If you've ever used the words "so bad it's good" to describe a movie, you are entirely likely to enjoy Michael Adams' book Showgirls, Teen Wolves, and Astro Zombies: A Film Critic's Year-Long Quest To Find The Worst Movie Ever Made. Each chapter represents a month of bad movie viewing, and hilarity ensues as Adams makes his way through the worst movies he can find. After culling recommendations from the bottom 100 on imdb.com, friends, critics, and filmmakers (think John Waters!) and spending way too much money on eBay, Adams must then sacrifice social engagements and family time in order to watch all this dreck. There's something inherently amusing about someone carving out time in their day to go watch an awful movie, and Adams' descriptions of the movies themselves are often laugh-out-loud funny.
What's to be gained from Adams' quest? I'm not entirely sure, but it only takes a chapter or two to realize that a lot of movies we consider bad don't even come close to qualifying. We're not just talking Carrot Top's Chairman of the Board or Shaquille O'Neal's Kazaam! here - we're talking zero production values, incoherent writing, and forgotten lines. Some of the most abysmal efforts fell into the category of soft-core porn or hardcore horror, and lost points not because of the subject matter, but because they are epically boring.
Boredom, we soon learn, is one of the main indicators of poor film-making. Even if a movie is holding our attention for all the wrong reasons, it still has some value. Showgirls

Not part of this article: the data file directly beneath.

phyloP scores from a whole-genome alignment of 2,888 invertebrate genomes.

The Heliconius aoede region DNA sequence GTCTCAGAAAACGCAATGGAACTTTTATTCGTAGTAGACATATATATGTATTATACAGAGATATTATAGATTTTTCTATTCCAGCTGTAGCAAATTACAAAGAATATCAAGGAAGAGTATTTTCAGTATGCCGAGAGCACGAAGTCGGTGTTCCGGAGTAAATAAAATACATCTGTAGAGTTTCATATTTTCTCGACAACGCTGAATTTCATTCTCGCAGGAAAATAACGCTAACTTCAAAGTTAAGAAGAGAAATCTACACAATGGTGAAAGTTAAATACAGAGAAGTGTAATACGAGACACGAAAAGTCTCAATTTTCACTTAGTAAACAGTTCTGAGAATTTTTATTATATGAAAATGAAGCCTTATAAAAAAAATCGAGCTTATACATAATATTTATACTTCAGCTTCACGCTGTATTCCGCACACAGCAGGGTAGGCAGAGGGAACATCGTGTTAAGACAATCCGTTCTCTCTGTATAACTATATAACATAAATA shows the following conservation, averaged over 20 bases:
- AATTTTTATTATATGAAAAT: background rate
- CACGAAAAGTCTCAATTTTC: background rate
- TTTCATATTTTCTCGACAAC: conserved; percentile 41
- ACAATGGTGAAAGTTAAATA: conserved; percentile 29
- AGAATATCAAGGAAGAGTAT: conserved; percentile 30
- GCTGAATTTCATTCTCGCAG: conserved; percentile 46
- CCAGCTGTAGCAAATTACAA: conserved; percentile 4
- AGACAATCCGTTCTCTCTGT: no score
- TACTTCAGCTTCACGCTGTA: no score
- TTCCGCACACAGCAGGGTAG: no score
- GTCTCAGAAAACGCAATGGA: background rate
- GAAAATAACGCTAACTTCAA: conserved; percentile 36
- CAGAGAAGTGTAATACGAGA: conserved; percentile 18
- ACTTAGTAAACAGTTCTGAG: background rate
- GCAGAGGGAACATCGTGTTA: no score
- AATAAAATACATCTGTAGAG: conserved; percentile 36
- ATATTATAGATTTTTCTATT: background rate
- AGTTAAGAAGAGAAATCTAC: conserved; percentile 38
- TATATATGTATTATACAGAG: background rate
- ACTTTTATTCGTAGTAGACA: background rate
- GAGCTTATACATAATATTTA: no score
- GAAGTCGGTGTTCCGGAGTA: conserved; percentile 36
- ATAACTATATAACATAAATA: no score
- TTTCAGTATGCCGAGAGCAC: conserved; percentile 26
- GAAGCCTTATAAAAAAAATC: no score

, though universally recognized as bad, is also hugely entertaining. And who knew that I was on a bad movie quest when I devoured the films of Charlie Sheen and Emilio Estevez as a teenager?! Maximum Overdrive
and Navy Seals
totally make the book. I enjoyed the former, and proudly own the soundtrack to the latter. Oops!
Thankfully, Adams acknowledges the fact that movie viewing is subjective and that definitions of "worst" vary greatly from person to person. His sense of humor remains intact even when his sanity begins waning toward the end of the year. His description of one film's score (done entirely with a Casio keyboard's "repetitive bippity-bip-bips and percussion loop") made me laugh until tears ran down my cheeks, and I was reading in bed, by myself, at 2 a.m. Another night found me thinking of my own bad movie experiences. Immediately Under Milk Wood
sprang to mind (both starring Richard Burton). No sooner did I have the thought, than I turned the page and discovered Adams discussing Boom!
(also starring Richard Burton). It's frankly kind of stunning how many A-listers have done Z-grade movies, and this is just the sort of trivia that makes Showgirls, Teen Wolves, and Astro Zombies
so much fun.
Though I found the end of the book less than satisfying, the journey itself is well worth taking. Somehow we don't really need to know which movie takes the prize as worst of all. It's enough just to revel in another movie-lover's journey through bad film.